For years, Telltale has been the only name associated with quality (yet incredibly buggy) episodic gaming, but we’re delighted to see some new blood enter the blossoming genre. Life is Strange is leading the way with Remember Me developers, Dontnod Entertainment, bringing us a brand new IP over five episodes through digital platforms.
I’ve always been rather cautious with this type of game. Knowing I have little patience for waiting, I’ve played the likes of Walking Dead and The Wolf Among Us once a season has finished, as I didn’t want to wait weeks/months between episodes to find out what happens next. It’s a Netflix mentality that’s going to drive me insane with Life is Strange. I’ve played one episode and I’m hooked. The time between episodes is going to draaaag.
Of course, how you play is up to you, you can wait until the season finishes -and keep your fingers crossed for a discount too- or you can dive in now and not have to throw a magazine across the floor or stick your fingers in your ears whenever the game’s name is mentioned. A Game of Thrones syndrome if you will.
Anyway let’s get stuck into the game. There’s no beating about the bush, it uses a very similar template to Telltale’s episodic titles. So you can expect dialogue choices aplenty with them directly affecting the way people behave towards you. Frequent prompts indicate when something important has happened. But there’s a large difference and I’ll get to that soon.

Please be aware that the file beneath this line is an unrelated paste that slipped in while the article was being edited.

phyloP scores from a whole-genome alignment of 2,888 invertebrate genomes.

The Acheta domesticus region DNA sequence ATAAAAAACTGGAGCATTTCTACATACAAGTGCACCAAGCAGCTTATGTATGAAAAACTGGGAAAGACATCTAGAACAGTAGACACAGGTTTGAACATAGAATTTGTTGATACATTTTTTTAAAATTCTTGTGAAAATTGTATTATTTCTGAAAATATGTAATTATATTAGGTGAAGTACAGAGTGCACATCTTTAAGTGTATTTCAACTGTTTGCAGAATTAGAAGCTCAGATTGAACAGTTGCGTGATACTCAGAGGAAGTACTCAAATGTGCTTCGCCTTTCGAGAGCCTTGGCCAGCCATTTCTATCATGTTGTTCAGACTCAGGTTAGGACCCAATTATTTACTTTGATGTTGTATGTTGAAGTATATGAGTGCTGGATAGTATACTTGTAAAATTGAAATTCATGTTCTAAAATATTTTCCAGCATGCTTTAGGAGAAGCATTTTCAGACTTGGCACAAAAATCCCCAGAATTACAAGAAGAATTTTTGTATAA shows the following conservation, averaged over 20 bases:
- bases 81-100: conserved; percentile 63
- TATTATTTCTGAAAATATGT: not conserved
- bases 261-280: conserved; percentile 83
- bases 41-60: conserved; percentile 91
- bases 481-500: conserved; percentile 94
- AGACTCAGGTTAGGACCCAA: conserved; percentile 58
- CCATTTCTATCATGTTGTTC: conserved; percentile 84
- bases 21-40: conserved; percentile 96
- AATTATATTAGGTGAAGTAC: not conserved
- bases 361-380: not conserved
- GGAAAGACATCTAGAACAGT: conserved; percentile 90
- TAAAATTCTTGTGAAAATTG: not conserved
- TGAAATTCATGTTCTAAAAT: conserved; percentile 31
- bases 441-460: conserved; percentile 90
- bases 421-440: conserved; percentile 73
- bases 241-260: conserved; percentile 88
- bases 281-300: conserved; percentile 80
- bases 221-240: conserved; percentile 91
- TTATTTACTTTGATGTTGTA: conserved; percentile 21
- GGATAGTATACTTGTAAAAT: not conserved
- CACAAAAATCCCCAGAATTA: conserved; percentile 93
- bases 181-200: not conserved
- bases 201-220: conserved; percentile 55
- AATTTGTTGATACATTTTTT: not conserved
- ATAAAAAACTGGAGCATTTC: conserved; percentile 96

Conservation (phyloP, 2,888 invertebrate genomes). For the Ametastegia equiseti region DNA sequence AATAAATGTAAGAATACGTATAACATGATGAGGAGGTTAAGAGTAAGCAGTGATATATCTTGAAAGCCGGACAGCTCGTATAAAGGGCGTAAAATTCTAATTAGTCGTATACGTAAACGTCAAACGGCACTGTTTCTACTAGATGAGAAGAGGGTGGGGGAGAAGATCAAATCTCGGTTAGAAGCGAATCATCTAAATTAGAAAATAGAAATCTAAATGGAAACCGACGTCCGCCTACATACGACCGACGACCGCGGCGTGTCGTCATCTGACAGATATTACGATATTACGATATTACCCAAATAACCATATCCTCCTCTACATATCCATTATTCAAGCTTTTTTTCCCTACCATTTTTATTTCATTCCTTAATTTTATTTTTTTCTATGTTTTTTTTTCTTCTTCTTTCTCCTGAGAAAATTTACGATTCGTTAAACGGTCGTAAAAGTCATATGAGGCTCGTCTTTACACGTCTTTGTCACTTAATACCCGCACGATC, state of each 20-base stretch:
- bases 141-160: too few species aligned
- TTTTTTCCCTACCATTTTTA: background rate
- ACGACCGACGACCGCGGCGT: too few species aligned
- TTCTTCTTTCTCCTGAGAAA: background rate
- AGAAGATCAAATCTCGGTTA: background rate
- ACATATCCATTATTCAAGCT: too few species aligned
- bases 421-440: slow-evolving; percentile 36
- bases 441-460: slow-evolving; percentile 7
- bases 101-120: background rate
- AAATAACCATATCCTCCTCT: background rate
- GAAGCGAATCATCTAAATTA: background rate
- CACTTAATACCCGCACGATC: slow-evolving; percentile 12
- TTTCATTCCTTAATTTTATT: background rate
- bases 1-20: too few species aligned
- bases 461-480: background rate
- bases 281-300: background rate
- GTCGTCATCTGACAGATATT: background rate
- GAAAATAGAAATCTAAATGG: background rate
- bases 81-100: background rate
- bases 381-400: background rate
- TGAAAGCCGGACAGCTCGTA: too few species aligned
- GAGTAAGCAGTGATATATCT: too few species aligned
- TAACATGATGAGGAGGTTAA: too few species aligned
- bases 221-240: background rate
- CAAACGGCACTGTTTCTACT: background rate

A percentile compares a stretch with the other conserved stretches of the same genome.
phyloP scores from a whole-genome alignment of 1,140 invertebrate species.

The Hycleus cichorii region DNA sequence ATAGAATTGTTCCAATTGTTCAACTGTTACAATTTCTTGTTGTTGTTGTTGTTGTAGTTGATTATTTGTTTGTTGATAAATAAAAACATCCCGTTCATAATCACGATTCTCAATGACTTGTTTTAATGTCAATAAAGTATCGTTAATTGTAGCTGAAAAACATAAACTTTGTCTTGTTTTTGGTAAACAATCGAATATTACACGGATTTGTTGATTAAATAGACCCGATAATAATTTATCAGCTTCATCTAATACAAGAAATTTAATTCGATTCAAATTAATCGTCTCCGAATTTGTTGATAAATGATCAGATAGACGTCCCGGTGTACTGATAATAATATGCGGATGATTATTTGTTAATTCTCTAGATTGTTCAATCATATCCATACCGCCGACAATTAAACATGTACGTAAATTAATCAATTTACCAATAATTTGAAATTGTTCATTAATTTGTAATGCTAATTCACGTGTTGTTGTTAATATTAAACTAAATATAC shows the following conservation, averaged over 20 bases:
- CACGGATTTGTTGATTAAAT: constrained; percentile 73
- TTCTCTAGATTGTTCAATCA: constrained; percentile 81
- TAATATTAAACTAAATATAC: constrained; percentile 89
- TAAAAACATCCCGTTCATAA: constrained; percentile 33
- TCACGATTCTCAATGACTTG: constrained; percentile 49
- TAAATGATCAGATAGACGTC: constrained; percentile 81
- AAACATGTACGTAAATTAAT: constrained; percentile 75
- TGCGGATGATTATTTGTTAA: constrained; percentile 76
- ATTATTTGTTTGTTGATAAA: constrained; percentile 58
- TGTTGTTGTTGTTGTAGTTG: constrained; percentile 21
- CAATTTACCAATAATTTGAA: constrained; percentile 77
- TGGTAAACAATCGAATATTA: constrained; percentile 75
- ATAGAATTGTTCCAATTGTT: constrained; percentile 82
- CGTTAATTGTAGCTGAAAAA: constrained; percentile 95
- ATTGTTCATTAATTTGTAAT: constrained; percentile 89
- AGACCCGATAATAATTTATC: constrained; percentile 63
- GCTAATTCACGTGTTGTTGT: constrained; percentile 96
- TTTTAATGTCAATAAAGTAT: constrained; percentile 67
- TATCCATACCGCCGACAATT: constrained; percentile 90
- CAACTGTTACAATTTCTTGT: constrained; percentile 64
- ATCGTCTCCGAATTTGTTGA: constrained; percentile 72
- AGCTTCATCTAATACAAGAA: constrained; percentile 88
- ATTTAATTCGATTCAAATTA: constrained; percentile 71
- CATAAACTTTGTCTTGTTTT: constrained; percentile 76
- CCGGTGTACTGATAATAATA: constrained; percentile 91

The story involves a high school senior called Maxine (or Max), who attends a photography school in Arcadia Bay, a small coastal town in Oregon. Arcadia Bay’s her home town, but she’s spent the last few years in Seattle, so is very much starting afresh with a host of new people to make friends with or cliques to avoid. We join the story after she’s been there a few months, with some helpful diary entries bringing us up to speed with her first term.
Without going into too much detail -because story is everything with these types of game- Max discovers she can rewind time, with the last minute or so’s action being free to undo. So for all those times in the Walking Dead where you’ve made a snap-choice and regretted it, this is the game that lets you rethink your actions without waiting for a second playthrough or if you’re going with the choose your own adventure books comparison, it’s like sneaking back to an earlier page choice (yes!). So, if you piss someone off, but you’d rather keep them onside for a while, simply rewind and go for the other dialogue choice. Multiple checkpoints throughout the episode subtly let you know you can’t rewind if you proceed, which clearly allows you to plot your own course.
Rewinds can also be used to alter actions. For example, an early task requires you to clear the doorway as a group of bullies block your path. There are numerous interactions involving sprinkler systems, hanging tins of paint and so on to fiddle around with to find the right mix. Time is rewound around Max too, she herself does not move backwards, so if she picks something up, it will remain in her possession, which is all sorts of neat. The mechanic can also be used to evade falling objects as shown by an action-packed scene.